101 - (1566), a situation that had already been explored by...

Info iconThis preview shows page 1. Sign up to view the full content.

View Full Document Right Arrow Icon
It is difficult to assign a date to the composition of All's Well. There are no definite allusions or  associations with contemporary slang or happenings. There are a good number of rimed couplets,  suggesting that this play might be an early work of Shakespeare's. But because these couplets are  such fine examples, they suggest a mastery of the couplet tradition instead of immaturity. Most  scholars who note errors in characterization, as well as entrance and exit notations, seem to think  that this First Folio edition is probably a recast, rewritten version of the play, lacking Shakespeare's  final editing. And because of one of its key lines, they think that it may be a "lost play" of  Shakespeare's — Love's Labour's Won. Shakespeare's plot of a beautiful woman who is turned down by the man whom she loves — after  she has cured a king of a critical illness — is clearly taken from William Painter's Palace of Pleasure 
Background image of page 1
This is the end of the preview. Sign up to access the rest of the document.

Unformatted text preview: (1566), a situation that had already been explored by Boccaccio in his Decameron; both stories also contain the ingenious "bed trick." At that time, Helena's cleverness in getting a child from Bertram would have been applauded. The baby would have been proof of her deep love and courage. It was sterling if ironic proof of her vow of fidelity. Then, as well as today, Bertram would have had few redeeming qualities. He lacks all sense of honor; he is a cad. Thus, the comedy is ultimately flawed. We cannot totally rejoice at Helena's "success" in regaining her husband. The play simply has a rapid "happy ending," which was required. Ultimately, we feel that Helena is such a remarkable woman that her absolute infatuation with a fraud makes her character suspect. The meaning of All's Well is, therefore, ambiguous and seemingly ironic....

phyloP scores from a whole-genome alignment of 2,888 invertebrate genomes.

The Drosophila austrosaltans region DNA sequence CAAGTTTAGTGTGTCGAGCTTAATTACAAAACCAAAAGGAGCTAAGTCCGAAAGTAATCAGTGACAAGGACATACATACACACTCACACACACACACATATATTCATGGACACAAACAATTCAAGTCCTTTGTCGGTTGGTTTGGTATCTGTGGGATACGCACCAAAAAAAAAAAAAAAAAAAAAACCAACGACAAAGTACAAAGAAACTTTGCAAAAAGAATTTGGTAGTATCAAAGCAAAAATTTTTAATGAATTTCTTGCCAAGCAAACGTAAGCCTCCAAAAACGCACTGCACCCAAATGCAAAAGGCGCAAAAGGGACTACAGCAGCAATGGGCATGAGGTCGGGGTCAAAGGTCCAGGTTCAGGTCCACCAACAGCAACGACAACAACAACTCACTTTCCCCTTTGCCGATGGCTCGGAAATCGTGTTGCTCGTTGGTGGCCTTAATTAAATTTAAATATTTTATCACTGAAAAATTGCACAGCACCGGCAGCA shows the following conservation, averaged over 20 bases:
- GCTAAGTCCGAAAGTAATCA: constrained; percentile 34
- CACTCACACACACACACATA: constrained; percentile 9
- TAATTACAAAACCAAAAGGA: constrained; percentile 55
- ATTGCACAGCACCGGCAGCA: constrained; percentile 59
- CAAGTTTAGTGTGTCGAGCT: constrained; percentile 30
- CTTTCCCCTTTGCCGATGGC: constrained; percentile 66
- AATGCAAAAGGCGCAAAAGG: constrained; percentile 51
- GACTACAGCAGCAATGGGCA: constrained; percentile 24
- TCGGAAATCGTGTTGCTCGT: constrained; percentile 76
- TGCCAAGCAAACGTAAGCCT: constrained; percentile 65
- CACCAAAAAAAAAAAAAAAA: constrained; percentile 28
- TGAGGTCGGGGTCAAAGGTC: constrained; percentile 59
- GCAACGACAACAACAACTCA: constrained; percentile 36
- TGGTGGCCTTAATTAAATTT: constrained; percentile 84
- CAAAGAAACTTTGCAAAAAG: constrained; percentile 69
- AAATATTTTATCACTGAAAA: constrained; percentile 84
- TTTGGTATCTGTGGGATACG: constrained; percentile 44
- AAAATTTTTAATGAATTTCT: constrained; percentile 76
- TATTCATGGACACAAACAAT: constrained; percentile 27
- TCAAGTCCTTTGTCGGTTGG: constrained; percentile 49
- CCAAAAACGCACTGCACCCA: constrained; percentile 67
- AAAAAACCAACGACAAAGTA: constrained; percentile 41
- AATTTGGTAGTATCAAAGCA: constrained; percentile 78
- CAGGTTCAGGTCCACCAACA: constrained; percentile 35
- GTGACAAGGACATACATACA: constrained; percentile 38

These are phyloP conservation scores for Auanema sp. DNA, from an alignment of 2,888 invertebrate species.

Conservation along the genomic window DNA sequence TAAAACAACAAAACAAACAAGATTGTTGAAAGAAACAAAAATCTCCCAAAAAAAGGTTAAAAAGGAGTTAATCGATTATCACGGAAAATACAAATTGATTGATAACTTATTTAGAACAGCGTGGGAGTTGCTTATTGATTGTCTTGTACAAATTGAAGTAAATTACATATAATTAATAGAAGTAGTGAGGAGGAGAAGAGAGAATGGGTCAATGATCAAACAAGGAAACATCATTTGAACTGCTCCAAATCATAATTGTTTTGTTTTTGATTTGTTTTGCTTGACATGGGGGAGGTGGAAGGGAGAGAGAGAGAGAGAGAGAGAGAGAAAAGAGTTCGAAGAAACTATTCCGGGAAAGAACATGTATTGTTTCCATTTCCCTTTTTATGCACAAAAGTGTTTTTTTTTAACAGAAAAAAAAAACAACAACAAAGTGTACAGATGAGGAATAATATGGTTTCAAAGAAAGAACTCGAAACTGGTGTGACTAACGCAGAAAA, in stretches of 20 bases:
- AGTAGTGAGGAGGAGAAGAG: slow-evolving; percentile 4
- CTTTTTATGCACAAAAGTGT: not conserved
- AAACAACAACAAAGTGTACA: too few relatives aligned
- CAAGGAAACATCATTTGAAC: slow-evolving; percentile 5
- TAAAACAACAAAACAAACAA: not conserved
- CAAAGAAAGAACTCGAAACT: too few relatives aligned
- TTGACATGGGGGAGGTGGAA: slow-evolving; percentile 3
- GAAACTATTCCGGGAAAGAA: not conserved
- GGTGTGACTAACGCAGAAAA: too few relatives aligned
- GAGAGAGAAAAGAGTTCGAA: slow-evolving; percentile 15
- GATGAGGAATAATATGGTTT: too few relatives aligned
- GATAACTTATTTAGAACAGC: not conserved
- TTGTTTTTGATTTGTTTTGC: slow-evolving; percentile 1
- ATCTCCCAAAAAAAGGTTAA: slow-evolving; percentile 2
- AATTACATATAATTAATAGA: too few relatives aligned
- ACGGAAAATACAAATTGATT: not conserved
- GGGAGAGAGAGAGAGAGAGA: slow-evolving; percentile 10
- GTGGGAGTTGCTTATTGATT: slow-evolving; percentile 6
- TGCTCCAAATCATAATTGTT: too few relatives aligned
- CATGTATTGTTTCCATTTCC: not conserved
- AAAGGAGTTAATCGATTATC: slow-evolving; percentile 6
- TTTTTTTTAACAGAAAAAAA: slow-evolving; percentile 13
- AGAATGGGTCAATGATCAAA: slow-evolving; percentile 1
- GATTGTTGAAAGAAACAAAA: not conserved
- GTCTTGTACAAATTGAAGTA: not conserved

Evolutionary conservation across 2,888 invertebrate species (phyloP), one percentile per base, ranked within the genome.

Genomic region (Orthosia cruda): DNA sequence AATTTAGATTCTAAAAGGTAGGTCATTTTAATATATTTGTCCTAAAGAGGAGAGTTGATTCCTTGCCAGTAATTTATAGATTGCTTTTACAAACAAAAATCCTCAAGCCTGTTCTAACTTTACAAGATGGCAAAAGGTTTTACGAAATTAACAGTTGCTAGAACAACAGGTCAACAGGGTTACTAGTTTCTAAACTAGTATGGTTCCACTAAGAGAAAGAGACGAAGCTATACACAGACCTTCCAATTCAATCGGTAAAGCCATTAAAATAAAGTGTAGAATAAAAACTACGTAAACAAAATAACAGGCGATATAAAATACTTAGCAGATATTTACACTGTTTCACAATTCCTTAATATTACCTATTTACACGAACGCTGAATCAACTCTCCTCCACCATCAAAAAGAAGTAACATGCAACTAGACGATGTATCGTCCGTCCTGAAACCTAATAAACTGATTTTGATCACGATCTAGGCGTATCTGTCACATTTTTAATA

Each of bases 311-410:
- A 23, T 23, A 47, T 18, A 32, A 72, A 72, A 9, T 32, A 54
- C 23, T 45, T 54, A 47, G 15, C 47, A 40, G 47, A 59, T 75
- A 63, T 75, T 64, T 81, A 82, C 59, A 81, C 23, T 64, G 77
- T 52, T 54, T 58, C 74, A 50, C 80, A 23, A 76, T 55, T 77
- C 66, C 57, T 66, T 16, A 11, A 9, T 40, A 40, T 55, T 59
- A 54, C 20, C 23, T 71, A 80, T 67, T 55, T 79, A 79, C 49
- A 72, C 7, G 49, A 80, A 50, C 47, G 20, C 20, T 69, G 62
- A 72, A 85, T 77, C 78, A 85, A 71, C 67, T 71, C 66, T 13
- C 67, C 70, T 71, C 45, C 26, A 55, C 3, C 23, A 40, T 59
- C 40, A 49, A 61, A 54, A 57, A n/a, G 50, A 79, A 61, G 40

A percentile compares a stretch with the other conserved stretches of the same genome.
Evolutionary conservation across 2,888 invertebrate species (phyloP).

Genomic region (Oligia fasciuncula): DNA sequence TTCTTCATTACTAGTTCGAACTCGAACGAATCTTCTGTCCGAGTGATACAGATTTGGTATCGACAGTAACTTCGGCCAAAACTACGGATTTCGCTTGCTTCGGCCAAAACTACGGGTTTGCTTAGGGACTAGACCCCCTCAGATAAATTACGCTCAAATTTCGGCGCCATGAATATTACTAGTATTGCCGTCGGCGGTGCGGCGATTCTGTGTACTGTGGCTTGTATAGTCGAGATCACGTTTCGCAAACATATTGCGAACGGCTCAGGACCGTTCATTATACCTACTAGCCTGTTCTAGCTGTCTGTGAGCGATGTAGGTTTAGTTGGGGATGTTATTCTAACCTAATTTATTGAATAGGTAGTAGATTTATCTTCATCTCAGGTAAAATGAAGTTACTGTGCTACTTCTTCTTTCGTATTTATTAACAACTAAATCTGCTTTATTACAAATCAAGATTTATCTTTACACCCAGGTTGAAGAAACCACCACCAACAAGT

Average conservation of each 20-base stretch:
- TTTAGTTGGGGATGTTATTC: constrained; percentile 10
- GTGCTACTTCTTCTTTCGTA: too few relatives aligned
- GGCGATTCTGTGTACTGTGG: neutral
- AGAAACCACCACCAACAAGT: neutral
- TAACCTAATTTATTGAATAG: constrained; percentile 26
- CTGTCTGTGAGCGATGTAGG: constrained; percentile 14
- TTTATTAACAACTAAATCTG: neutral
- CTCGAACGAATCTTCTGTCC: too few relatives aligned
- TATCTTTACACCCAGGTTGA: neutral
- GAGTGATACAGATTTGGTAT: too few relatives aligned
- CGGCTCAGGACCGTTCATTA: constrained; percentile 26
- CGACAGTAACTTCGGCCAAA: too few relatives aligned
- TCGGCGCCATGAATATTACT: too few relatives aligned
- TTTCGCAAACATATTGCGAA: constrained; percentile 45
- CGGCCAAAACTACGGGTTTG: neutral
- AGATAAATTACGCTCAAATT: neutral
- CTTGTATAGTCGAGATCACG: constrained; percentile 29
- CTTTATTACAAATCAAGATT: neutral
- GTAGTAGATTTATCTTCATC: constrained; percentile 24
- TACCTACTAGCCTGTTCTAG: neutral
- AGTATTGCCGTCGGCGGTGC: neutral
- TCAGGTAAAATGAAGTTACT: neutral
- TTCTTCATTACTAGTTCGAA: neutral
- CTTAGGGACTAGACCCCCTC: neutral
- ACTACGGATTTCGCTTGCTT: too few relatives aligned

View Full Document

This note was uploaded on 11/05/2011 for the course ENG 101 taught by Professor Staff during the Fall '08 term at Texas State.

Ask a homework question - tutors are online